Political system shocked by Callinan resignation
ANALYSIS: Despite unrelenting pressure, no Minister had called on commissioner to step aside
The resignation of Garda Commissioner Martin Callinan has taken the political system by shock.
However, the Government has nobody to blame but itself for this fiasco. It ignored the whistleblower and penalty points controversy for far too long.
He has to take a large portion of the blame for shunning those who wanted this issue dealt with seriously. In a way the resignation has done Mr Shatter one favour by removing the issue of a withdrawal of Mr Callinan’s “disgusting” comment.
But it now means there is no buffer protecting him, he is now isolated to a certain extent without Mr Callinan by his side.
The politics were beginning to shift from Mr Callinan to Mr Shatter already yesterday, with Tánaiste Eamon Gilmore asking him to withdraw comments he made in which he claimed whistleblowers Maurice McCabe and John Wilson didn’t co-operate with internal Garda inquiries.
The Coalition now needs to row in behind Mr Shatter if it wants to save his position.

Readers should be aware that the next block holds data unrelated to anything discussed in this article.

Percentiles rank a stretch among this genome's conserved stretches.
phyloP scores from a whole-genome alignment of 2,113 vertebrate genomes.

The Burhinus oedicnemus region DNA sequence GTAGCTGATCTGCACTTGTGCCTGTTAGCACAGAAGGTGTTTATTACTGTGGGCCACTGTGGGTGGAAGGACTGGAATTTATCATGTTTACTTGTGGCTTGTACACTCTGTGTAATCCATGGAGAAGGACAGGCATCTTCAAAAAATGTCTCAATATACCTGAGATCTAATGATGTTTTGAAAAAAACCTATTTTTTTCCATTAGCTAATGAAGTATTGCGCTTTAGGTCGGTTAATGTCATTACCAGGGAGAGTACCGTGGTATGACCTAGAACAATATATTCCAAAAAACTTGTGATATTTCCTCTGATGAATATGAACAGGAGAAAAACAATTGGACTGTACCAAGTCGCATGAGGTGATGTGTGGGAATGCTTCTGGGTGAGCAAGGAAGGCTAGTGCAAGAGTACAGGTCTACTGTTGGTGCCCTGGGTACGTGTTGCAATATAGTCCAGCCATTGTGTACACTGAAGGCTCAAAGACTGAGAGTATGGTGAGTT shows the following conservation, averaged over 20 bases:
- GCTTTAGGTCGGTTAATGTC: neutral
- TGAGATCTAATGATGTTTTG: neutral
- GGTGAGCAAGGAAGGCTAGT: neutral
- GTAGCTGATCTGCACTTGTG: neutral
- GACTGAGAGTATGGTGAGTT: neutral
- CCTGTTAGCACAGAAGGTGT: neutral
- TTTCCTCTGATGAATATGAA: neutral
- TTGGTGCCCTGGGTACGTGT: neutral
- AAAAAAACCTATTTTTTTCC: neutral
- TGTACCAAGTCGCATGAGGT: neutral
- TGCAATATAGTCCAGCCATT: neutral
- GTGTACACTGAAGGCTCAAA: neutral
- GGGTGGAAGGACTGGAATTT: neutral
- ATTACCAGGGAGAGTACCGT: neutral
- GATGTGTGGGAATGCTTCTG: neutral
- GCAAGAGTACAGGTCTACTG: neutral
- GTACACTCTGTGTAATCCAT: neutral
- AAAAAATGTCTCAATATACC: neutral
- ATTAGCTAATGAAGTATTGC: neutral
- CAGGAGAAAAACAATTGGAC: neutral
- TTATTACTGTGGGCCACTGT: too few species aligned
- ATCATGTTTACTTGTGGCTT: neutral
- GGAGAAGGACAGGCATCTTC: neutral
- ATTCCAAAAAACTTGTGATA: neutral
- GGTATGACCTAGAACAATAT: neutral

The Labour Party needs to fully support the minister, if it wants him to stay put, yet it has already placed Mr Shatter in a bind.
Mr Gilmore’s request for Mr Shatter to withdraw his own whistleblower comments was met with the usual defiance from the Department of Justice.
Mr Shatter was not minded to grant Mr Gilmore’s request but something has got to give to stop this situation getting out of control, which is in danger of happening.
Undoubtedly, this is the biggest crisis the Coalition has faced since assuming office.
Cabinet ministers arrived in Government Buildings and Leinster House for their first meeting back after the St Patrick’s Day break expecting to find a form of words which would allow Mr Callinan withdraw his remarks in which he called the whistleblowers “disgusting”.
Despite the unrelenting pressure on Mr Callinan in recent weeks - reaching its peak as Minister for Transport Leo Varadkar and the Labour Party called on him to withdraw the remarks - nobody in Government had called on Mr Callinan to step aside.
Indeed, Mr Varadkar said he had confidence in Mr Callinan, but said he was not above criticism.
However, the reality is Mr Callinan became the fault line in the biggest Coalition split since Fine Gael and Labour took office.
No senior servant of the State in a non-political office wants to find themselves in that position.
Given the noises emerging from Garda HQ in recent days, it would seem this is the primary reason Mr Callinan stepped aside.
The damage has spread all the way to Taoiseach Enda Kenny, whose authority has taken a hit, and he has to now heal his divided Cabinet. He must do it quickly before this crisis spirals even further out of control.